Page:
The applicant contended that the Scottish Ministers are barred from raising an issue as to the jurisdiction of the court because their appearance before the court on the substantive hearing is the equivalent of the entry of an unconditional appearance to a writ of summons served out of the jurisdiction. Thus, the applicant contended, the second respondent ought to have applied to the court for an order setting aside the grant of leave to the applicant and the leave to serve the notice of motion out of the jurisdiction. The rule as to unconditional appearances does not apply to judicial review. In response to service of the notice of motion the second respondent gave notice that jurisdiction was an issue. It is necessary that the court be satisfied that it has jurisdiction to deal with the issues and the parties, and no claim of procedural bar can prevent consideration of the jurisdiction of the court. Accordingly I reject the applicant’s submissions that the second respondent is barred from raising the issue of jurisdiction.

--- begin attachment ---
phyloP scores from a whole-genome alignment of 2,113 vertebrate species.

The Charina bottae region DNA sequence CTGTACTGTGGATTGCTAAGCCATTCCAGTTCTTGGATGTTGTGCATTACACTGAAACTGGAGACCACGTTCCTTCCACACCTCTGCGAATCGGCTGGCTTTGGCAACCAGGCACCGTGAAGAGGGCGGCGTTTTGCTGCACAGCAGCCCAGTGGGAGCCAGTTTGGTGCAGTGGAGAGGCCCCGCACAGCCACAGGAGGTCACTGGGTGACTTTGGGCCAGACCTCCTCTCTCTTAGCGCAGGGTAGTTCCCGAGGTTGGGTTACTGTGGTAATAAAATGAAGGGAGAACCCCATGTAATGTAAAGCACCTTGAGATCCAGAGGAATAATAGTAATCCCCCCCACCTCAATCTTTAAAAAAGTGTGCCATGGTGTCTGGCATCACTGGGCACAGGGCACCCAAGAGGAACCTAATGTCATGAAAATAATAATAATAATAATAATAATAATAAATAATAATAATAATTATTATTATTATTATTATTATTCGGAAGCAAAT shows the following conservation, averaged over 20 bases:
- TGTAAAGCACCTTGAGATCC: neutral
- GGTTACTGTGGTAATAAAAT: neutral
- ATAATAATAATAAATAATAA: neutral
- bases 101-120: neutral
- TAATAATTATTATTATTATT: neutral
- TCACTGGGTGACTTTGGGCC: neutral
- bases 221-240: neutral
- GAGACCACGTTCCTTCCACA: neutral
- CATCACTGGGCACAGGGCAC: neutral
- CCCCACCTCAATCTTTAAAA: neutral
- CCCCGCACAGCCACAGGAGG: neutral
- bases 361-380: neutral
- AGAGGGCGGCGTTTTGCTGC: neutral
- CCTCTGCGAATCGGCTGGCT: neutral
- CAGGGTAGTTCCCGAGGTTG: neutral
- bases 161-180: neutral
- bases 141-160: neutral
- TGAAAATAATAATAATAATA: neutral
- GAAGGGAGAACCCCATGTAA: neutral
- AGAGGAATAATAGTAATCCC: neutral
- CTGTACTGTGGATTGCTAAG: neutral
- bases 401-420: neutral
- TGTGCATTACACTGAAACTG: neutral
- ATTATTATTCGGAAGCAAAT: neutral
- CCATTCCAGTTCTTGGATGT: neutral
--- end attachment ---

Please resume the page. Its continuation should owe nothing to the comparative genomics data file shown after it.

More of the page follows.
Had the restricted transfer order from Scotland to Northern Ireland been made by the Secretary of State for Scotland then the issue of jurisdiction would not have arisen as in constitutional theory there is an office of Secretary of State throughout the United Kingdom. So inGrogan’s Application  10 NIJB 18 the jurisdiction issue did not arise in relation to a challenge to a decision of the Secretary of State for the Home Department for refusing to order the applicant’s permanent transfer to a prison in Northern Ireland under the provisions of the Criminal Justice Act 1961, being the relevant legislation that preceded the 1997 Act. In Peart’s Application  NICA 26